Added: Jocob Sasser - Date: 25.02.2022 03:50 - Views: 18484 - Clicks: 9863
Lauren Reid does not work for, consult, own shares in or receive funding from any company or organisation that would benefit from this article, and has disclosed no relevant affiliations beyond their academic appointment.
The penis. As you would imagine, different species have very different penises. The other function of a baculum is speed.
Sliding an already-erect bone into the fleshy penis is much easier and more reliable than waiting for the penis to fill with enough blood to maintain an erection long enough to deposit sperm into a female as is the case with us ever-romantic human beings. This speed is of real importance in many species, as mating often has to be quick and opportunistic. It also allows for quantity-over-quality mating. So, inevitably, this brings us to the question of why humans are the only apes to lack a penis bone.
Interestingly, our closest living relatives, including the chimpanzee, possess penis bones, but those bones are very small. It is possible that our primate relatives may too eventually lose their bacula. Complete loss of a baculum in humans seems to just continue a trend towards baculum size reduction which is found among the great apes. It is also thought the presence of a baculum is associated with longer mating or perhaps just much more mating as in the case of the lion discussed above.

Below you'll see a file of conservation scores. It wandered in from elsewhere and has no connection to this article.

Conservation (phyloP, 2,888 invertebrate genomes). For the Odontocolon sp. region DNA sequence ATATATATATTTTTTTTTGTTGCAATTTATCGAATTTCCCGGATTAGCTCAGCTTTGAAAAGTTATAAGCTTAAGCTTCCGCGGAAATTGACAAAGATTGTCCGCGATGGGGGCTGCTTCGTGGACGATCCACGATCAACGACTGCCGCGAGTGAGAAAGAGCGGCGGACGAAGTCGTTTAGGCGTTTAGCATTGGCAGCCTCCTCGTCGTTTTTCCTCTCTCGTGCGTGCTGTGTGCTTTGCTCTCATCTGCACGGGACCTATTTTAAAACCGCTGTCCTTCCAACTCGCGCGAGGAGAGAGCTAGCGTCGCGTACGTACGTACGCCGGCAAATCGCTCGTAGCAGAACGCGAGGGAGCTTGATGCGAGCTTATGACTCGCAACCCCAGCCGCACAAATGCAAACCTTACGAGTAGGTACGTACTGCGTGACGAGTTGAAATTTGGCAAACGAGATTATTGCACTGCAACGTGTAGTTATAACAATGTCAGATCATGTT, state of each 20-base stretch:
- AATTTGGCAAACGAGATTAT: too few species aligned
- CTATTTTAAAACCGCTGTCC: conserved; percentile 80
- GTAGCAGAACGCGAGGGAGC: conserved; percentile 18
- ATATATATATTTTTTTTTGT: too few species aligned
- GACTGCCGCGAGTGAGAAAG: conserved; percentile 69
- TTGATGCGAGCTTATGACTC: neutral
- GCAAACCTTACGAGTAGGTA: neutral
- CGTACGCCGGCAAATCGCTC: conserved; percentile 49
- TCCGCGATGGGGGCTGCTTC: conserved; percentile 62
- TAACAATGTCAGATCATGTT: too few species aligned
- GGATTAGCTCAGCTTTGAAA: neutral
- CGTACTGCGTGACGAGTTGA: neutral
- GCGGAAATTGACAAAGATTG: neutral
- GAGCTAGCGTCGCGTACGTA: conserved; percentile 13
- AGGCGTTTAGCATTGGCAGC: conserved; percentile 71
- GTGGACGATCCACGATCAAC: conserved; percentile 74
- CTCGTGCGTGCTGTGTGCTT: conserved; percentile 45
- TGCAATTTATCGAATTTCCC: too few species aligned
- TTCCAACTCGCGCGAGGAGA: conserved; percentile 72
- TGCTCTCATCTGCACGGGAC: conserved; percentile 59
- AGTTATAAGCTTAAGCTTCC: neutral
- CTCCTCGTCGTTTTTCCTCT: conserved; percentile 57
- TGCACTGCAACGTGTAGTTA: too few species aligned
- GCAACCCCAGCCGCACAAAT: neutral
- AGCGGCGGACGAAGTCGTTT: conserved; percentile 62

It would certainly be interesting to learn more. A version of this article first appeared on PygmyLoris.
Models for Cause and Effect: causal inference for social scientists — Southampton, Southampton. Edition: Available editions United Kingdom. Lauren ReidDurham University. Evolution Reproduction Sexual selection.No dick is too Durham
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Richard Dickinson Chambers. 16 March — 18 April